NEW YORK (Jan. 14)
The Reconstructionist Rabbinical College has, for the first time, hired one of its own graduates as president.
The appointment of Rabbi Dan Ehrenkrantz, 40, to head the Reconstructionist movement’s seminary is seen by many as a sign of maturation of North America’s smallest and youngest Jewish stream.
A congregational rabbi, Ehrenkrantz has been a national leader in the movement, serving as immediate past president of the Reconstructionist Rabbinical Association.
However, unlike many seminary presidents — particularly the current heads of the Conservative, Reform and modern Orthodox seminaries — Ehrenkrantz is not an academic.
As the RRC’s fifth president, Ehrenkrantz — who is to start this summer — assumes the helm at a time of transition in the Reconstructionist movement, which is headquartered in suburban Philadelphia.
The movement’s congregational arm, the Jewish Reconstructionist Federation, is currently looking for a new executive vice president — the top post has been vacant since November with the departure of Mark Seal and a replacement is not expected to start until the fall.
Reconstructionism, which views Judaism as an “evolving civilization,” was founded in the 1930s by Rabbi Mordecai Kaplan, who was Conservative.
It has grown dramatically in the past 15 years, with 100 congregations now, compared with 52 in 1986.
In addition, the movement has recently produced its own prayer books, launched a summer camp and is in the process of creating a youth group.
The college has also grown, increasing its entering rabbinic student class from 10 to 18 and adding new academic programs.
The first movement to have Bat Mitzvahs and approve rabbinic officiation at same-sex commitment ceremonies, Reconstructionists have long been seen as quirky, politically progressive and on the cutting edge.
But they have also embraced many traditional rituals that the liberal Reform movement — until recently — had rejected.
However, as the Reform movement — which is America’s largest stream of Judaism — has become more open to tradition and has sought to create more intimate, participatory worship experiences, some see fewer practical distinctions between Reform and Reconstructionism.
Ehrenkrantz, who starts this summer, will replace Rabbi David Teutsch, who has led the college since 1993.
Despite his lack of academic experience, officials within the movement say that Ehrenkrantz’s pulpit experience will be just as valuable for the college — whose primary function is training rabbis — as would scholarly credentials.
Ehrenkrantz has served as a congregational rabbi at Montclair, N.J.’s Bnai Keshet — where he is known as “Rabbi Dan” — for 13 years.
Under Ehrenkrantz’s leadership, Bnai Keshet, which has approximately 200 membership units, pioneered a family education program replicated at more than 20 other congregations.
He also oversaw a successful $2 million capital campaign there.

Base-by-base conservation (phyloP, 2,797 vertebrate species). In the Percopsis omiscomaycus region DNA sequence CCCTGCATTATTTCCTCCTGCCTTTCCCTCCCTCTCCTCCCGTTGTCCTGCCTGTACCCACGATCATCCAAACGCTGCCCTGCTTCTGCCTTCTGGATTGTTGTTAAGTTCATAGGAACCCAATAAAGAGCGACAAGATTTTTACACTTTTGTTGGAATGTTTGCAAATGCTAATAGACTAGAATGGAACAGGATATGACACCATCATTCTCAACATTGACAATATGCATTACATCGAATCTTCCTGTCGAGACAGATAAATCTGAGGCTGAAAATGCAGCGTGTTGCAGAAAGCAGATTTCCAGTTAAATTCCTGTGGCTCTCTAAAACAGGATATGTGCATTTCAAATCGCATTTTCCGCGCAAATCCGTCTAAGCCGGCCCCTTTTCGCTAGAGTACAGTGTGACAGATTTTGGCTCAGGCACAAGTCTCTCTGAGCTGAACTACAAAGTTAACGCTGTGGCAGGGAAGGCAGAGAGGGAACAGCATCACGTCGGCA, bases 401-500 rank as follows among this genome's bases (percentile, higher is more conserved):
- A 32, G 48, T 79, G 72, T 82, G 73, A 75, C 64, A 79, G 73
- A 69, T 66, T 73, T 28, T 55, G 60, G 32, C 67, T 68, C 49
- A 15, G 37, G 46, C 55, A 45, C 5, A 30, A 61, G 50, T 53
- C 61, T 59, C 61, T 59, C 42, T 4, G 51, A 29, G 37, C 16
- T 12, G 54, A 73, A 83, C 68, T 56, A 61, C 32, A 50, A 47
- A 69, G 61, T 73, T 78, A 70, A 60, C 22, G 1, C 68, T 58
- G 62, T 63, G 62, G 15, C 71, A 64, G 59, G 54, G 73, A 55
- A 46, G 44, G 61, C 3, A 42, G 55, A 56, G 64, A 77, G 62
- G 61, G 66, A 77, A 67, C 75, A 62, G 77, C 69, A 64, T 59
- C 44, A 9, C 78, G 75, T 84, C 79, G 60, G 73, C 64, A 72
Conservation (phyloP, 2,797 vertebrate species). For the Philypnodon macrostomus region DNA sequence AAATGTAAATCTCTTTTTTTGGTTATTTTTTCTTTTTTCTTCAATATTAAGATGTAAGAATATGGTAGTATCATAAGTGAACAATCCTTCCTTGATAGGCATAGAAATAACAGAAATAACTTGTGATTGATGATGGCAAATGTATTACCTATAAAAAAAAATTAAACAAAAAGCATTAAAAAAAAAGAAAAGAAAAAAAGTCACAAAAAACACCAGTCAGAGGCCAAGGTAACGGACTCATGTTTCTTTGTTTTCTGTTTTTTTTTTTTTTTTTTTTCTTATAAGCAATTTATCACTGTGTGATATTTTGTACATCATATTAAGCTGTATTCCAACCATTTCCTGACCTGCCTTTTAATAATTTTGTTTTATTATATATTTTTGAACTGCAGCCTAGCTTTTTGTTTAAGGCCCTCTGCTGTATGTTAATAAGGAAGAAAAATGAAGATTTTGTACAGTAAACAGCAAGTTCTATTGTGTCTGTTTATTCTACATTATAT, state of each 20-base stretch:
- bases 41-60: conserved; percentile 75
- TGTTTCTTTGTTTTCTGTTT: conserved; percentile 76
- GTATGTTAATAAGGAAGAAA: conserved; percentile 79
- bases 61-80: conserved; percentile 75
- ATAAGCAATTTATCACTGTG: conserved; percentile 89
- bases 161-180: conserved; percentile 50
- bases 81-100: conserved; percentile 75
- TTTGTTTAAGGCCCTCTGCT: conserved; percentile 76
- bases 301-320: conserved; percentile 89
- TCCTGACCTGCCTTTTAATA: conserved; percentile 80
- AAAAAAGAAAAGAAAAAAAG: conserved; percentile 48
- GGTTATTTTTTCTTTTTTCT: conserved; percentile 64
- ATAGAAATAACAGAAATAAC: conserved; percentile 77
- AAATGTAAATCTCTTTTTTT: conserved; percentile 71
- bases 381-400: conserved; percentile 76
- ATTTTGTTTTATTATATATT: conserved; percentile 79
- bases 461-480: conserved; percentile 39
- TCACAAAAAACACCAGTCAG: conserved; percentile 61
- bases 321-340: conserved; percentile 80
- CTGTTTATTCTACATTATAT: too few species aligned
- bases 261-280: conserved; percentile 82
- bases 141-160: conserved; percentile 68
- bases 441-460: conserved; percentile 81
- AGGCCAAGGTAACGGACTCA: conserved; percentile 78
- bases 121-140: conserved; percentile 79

Ehrenkrantz brings “a strong representation of the day to day life of rabbis working in the Jewish community,” said Rabbi Richard Hirsh, executive director of the Reconstructionist Rabbinical Association.
Hirsh described Ehrenkrantz as “an interesting combination of a very precise thinker and serious learner — he takes ongoing learning seriously.”
Ehrenkrantz has “been practicing in the field, which is a big plus,” said Marilyn Price, an RRC board member who sat on the search committee.
Not being a scholar “would be a major issue if weren’t someone of substantial intellect, but Rabbi Ehrenkrantz has shown himself to be a person who is of substance, thoughtful and deeply rooted in the sources of our tradition,” Teutsch said.
Ehrenkrantz acknowledges his limited academic credentials.
“I’m lucky to come into an academic institution filled with talented, capable academic professionals,” he said. “Because I don’t bring academic credentials, I need to make sure the academic credentials elsewhere are maintained at highest levels.”
“The choice of a rabbi who has had over a decade of experience in the congregational rabbinate is a good and courageous choice for an academic institution that is devoted to the training of rabbis,” he said.
As president, Ehrenkrantz said he expects to see the movement and college continue to expand, and hopes to implement a center for Jewish education and center for “Jewish creativity in the arts.”
“Much of the way into Jewish spiritual life can be achieved through a variety of arts,” Ehrenkrantz said.
He said he would also like to see the college focus more attention on Israel-Diaspora relations — particularly the different ways Jewish identities are constructed in Israel and North America — as well as social action.
The college, which trains rabbis and cantors and has a small masters and doctorate program, already has an ethics center and center for gender studies.
Ehrenkrantz grew up in Berkeley, Calif., and the Westchester County suburbs of New York. Although his family belonged primarily to Conservative synagogues, its religious outlook was closer to Reconstructionism, he said.
He also was active in the Habonim Dror Zionist youth movement.
He is married, with two children, ages 8 and 10.